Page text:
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The Assassination of John F. Kennedy

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The Assassination of John F. Kennedy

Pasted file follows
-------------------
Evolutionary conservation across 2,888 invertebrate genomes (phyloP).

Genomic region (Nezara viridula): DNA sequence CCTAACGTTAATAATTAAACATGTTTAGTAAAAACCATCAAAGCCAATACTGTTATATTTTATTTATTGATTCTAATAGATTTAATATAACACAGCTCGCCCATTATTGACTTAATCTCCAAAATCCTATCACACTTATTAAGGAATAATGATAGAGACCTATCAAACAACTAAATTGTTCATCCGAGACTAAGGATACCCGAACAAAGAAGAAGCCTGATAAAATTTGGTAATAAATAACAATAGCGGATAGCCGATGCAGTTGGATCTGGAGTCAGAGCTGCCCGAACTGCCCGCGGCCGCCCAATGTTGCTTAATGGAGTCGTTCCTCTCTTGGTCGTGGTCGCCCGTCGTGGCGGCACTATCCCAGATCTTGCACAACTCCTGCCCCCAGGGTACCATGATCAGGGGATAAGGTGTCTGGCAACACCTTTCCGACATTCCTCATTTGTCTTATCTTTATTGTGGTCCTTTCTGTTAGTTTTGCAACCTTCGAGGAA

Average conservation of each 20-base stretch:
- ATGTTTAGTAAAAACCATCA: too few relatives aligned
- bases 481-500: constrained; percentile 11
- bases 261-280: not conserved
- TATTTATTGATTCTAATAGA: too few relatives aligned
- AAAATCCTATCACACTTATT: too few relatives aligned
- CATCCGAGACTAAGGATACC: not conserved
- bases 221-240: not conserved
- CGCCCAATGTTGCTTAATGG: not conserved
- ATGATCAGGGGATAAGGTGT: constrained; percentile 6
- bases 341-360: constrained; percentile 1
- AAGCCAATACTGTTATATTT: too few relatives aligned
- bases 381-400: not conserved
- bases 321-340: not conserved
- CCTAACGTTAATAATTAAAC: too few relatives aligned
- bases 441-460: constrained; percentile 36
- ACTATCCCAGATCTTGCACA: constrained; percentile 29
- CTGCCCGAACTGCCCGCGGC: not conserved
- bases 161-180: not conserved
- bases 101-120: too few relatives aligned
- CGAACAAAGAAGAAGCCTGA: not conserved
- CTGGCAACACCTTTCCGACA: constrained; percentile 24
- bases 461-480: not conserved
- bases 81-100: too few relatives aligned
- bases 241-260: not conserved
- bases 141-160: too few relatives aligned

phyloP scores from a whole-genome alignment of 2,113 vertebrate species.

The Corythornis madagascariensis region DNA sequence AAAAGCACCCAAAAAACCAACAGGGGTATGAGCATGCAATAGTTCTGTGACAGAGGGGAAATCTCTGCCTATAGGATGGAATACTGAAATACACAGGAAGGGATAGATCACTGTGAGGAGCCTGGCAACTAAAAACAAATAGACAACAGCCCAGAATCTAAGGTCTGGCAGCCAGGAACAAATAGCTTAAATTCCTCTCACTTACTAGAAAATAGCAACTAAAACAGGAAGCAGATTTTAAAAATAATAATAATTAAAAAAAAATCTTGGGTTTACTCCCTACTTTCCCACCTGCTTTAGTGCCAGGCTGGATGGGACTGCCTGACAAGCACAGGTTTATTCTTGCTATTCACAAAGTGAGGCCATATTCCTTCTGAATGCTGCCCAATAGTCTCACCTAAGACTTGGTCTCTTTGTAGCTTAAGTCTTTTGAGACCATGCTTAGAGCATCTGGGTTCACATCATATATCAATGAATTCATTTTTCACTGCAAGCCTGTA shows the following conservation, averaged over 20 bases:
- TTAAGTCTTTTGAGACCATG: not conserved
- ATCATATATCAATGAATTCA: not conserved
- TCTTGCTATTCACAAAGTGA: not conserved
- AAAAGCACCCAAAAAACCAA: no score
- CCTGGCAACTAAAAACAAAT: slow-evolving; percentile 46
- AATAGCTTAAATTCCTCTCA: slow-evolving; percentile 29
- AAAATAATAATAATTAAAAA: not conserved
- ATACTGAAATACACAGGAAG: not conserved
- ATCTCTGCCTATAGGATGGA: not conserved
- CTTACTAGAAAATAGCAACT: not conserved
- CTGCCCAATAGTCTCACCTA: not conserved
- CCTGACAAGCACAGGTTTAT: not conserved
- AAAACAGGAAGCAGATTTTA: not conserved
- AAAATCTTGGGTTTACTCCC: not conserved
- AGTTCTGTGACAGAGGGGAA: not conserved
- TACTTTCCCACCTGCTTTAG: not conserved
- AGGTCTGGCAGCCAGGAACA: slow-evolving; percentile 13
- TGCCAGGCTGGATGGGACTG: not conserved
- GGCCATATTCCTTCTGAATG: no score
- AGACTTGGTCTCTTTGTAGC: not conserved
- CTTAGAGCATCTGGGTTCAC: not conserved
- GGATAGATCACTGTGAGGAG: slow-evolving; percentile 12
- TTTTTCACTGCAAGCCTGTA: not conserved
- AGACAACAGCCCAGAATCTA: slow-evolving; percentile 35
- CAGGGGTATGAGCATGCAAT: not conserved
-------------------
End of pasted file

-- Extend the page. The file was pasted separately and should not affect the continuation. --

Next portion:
The term assassination refers to murder for political reasons. In the United States with its democratic ideals, change should be brought about through the ballot. However, American History has shown us that this is not true. Abraham Lincoln, James A. Garfield, William McKinley and John F. Kennedy were all assassinated by supposedly troubled individuals that believed their ideals could not be brought about by a ballot. Assassinations are cruel, unexpected acts that often have enormous effects on the people of a nation. John F. Kennedy was young, handsome, vigorous, and the first president to be born in the twentieth century. America knew him as a naval war hero, the "leading man"(writer, Norman Mailer). To Americans it seemed as though what went on in "Camelot" could solve all the world's problems. America put their trust in the president and in return he gave them confidence. As a democrat he inherited the New Deal commitment to the social security system. With programs like "The New Frontier", the country was promised an end to racial discrimination especially in the South, federal aid to education, medical care for the elderly, and government action to stop the recession. Kennedy promised to place a man on the moon before the Soviets, contain communism, and reduce cold war tensions, and urban violence. Kennedy's liberal policies however were not always successful, and conservatives argued that many were seriously flawed. So when John F. Kennedy, the 35th president of the United States was assassinated on November 22nd, 1963, he became a victim of a violent American mentality he sought to curb. America became grief-stricken, and remorseful that at a time of such optimism and hope, such a horrific event could occur. Countless mourners all over the world grieved the passing of a fallen hero, and the course of history never could have been the same. President Antonio Segni of Italy said upon hearing the news that it was a," very grave loss for all humanity". Journalist Godfrey Hodyson wrote," In retrospect, people look back to Friday, November 22nd, 1963, as the end of a time of hope, the beginning of a time of trouble." This was the cold demise of "Camelot". Perhaps what was most astonishing was the amount of conspiracy fabricated after the
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